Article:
A DM that decides to go through the various monsters and pick which long (as opposed to tall) monsters should have greater reach than normal should be aware that monsters with reach are typically much more dangerous to PCs than monsters without. For example, a house rule saying that the 15-ft.-long wyvern has a reach of 10 ft. instead of 5 ft. makes the wyvern a much more formidable foe.

  • \$\begingroup\$ I get that it is a simplification, but why make the difference between long and high monsters in the first place? Let's take the unarmed Ogre who surely is not as long as a horse. Although he might reach out to match the horses reach, but why would he have more reach than the horse? Anyway if simplicity was the aim, then why not give large creatures the same generic reach? \$\endgroup\$
    – TheQ
    Commented Aug 31, 2017 at 18:41
  • \$\begingroup\$ @TheQ I can't know for sure—I'm unaware of designer commentary on the issue. (It's not mentioned in, for instance, the compiled Revision Spotlight articles.) If you're looking for designer commentary on the issue, please make that part of the question. \$\endgroup\$ Commented Aug 31, 2017 at 18:55
  • \$\begingroup\$ No, thanks, I am (yet again) okay with what you have said and how the rules play. It's not that big an issue to spend to much time on to get the question off hold. \$\endgroup\$
    – TheQ
    Commented Aug 31, 2017 at 19:02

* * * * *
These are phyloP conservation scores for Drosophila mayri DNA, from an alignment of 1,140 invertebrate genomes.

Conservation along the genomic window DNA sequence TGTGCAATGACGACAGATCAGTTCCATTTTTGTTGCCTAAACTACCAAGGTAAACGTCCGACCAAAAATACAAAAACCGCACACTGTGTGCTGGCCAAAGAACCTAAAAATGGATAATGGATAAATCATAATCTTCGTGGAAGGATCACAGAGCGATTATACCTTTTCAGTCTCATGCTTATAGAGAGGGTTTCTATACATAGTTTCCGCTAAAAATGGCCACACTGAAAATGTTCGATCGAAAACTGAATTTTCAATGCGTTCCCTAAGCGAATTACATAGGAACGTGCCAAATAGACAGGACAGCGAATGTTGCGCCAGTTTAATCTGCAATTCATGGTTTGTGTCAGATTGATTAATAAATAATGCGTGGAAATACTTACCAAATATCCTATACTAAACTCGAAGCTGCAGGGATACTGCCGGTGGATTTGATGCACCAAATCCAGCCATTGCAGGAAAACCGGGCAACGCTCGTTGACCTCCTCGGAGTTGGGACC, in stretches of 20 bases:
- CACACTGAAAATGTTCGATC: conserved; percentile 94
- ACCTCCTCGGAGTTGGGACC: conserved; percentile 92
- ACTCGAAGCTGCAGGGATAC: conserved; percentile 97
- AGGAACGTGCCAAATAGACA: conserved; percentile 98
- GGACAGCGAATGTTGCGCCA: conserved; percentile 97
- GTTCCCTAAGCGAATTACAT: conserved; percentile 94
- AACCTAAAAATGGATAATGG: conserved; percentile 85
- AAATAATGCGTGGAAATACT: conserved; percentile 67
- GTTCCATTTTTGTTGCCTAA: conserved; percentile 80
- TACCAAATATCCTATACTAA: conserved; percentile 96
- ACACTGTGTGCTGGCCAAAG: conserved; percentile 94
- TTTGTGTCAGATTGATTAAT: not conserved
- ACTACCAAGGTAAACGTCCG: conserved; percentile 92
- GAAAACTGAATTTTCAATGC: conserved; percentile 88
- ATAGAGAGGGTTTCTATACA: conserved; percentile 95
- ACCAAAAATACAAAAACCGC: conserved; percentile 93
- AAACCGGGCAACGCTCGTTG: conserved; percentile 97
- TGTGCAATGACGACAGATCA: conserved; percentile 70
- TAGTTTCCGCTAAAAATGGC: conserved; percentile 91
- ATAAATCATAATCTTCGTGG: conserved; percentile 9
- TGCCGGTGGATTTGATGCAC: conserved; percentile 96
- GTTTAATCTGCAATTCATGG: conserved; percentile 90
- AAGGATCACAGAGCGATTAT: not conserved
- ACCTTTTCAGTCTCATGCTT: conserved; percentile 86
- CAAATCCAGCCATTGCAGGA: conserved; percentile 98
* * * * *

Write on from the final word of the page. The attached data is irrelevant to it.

• \$\begingroup\$ @TheQ: I don't know about you, but I've never seen a horse reach very far. An Ogre with a club however, can definitely reach far. \$\endgroup\$ Commented Sep 1, 2017 at 2:41
  • \$\begingroup\$ I am not claiming that the horse is reaching farther than the Ogre if you only measure how far the arms/legs go, but because the horses body is longer, the legs get a "head start" in terms of reach (provided the ogre is standing next to the horses front legs. \$\endgroup\$
    – TheQ
    Commented Sep 1, 2017 at 18:15

The comment to the table 7-1 says:

Biped's height, quadruped's body length (nose to base of tail)

(emphasis mine)

That doesn't need to be a straight line. Moreover, 16ft is maximum length, minimum is 8ft. So, there is no contradiction in the rules.

Concerning compensation for their lesser reach I should say that no compensation is needed. All monsters from the official Monster Manuals were playtested as is. Thus, their CR already takes into account their reach.